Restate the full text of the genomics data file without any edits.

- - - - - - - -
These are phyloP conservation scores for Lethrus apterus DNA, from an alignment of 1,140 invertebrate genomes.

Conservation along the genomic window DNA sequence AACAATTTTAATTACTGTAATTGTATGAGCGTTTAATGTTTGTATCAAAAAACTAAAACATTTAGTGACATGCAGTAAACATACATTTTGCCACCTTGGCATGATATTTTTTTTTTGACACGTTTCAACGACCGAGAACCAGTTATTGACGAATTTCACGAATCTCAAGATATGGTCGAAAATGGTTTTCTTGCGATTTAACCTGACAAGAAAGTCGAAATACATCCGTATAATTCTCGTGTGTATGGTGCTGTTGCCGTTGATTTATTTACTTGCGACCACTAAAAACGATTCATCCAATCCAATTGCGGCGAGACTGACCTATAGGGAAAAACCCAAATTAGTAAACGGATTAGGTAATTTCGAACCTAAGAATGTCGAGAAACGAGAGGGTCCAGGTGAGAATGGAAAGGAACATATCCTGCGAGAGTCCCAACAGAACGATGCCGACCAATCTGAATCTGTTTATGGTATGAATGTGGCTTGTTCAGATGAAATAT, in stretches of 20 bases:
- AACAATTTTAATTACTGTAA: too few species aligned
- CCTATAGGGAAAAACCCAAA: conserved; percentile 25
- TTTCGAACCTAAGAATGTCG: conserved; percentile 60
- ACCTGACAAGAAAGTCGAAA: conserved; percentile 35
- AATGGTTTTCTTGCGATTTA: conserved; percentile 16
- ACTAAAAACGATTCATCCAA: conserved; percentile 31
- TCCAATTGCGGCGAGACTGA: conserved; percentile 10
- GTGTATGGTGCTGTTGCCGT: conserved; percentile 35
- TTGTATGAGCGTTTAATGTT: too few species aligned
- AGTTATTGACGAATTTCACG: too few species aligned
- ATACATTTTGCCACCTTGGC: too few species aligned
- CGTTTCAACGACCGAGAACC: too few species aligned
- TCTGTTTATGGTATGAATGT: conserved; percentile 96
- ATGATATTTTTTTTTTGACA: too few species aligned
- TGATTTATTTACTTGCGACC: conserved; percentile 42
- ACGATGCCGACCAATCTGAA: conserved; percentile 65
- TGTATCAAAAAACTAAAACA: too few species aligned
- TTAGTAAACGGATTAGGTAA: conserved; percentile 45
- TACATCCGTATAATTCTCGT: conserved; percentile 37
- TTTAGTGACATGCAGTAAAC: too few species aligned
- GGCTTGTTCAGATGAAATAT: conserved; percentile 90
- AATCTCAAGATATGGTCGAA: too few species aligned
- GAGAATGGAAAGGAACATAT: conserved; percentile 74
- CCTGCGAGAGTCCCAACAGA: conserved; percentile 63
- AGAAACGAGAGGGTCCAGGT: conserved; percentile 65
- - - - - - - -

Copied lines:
These are phyloP conservation scores for Lethrus apterus DNA, from an alignment of 1,140 invertebrate genomes.

Conservation along the genomic window DNA sequence AACAATTTTAATTACTGTAATTGTATGAGCGTTTAATGTTTGTATCAAAAAACTAAAACATTTAGTGACATGCAGTAAACATACATTTTGCCACCTTGGCATGATATTTTTTTTTTGACACGTTTCAACGACCGAGAACCAGTTATTGACGAATTTCACGAATCTCAAGATATGGTCGAAAATGGTTTTCTTGCGATTTAACCTGACAAGAAAGTCGAAATACATCCGTATAATTCTCGTGTGTATGGTGCTGTTGCCGTTGATTTATTTACTTGCGACCACTAAAAACGATTCATCCAATCCAATTGCGGCGAGACTGACCTATAGGGAAAAACCCAAATTAGTAAACGGATTAGGTAATTTCGAACCTAAGAATGTCGAGAAACGAGAGGGTCCAGGTGAGAATGGAAAGGAACATATCCTGCGAGAGTCCCAACAGAACGATGCCGACCAATCTGAATCTGTTTATGGTATGAATGTGGCTTGTTCAGATGAAATAT, in stretches of 20 bases:
- AACAATTTTAATTACTGTAA: too few species aligned
- CCTATAGGGAAAAACCCAAA: conserved; percentile 25
- TTTCGAACCTAAGAATGTCG: conserved; percentile 60
- ACCTGACAAGAAAGTCGAAA: conserved; percentile 35
- AATGGTTTTCTTGCGATTTA: conserved; percentile 16
- ACTAAAAACGATTCATCCAA: conserved; percentile 31
- TCCAATTGCGGCGAGACTGA: conserved; percentile 10
- GTGTATGGTGCTGTTGCCGT: conserved; percentile 35
- TTGTATGAGCGTTTAATGTT: too few species aligned
- AGTTATTGACGAATTTCACG: too few species aligned
- ATACATTTTGCCACCTTGGC: too few species aligned
- CGTTTCAACGACCGAGAACC: too few species aligned
- TCTGTTTATGGTATGAATGT: conserved; percentile 96
- ATGATATTTTTTTTTTGACA: too few species aligned
- TGATTTATTTACTTGCGACC: conserved; percentile 42
- ACGATGCCGACCAATCTGAA: conserved; percentile 65
- TGTATCAAAAAACTAAAACA: too few species aligned
- TTAGTAAACGGATTAGGTAA: conserved; percentile 45
- TACATCCGTATAATTCTCGT: conserved; percentile 37
- TTTAGTGACATGCAGTAAAC: too few species aligned
- GGCTTGTTCAGATGAAATAT: conserved; percentile 90
- AATCTCAAGATATGGTCGAA: too few species aligned
- GAGAATGGAAAGGAACATAT: conserved; percentile 74
- CCTGCGAGAGTCCCAACAGA: conserved; percentile 63
- AGAAACGAGAGGGTCCAGGT: conserved; percentile 65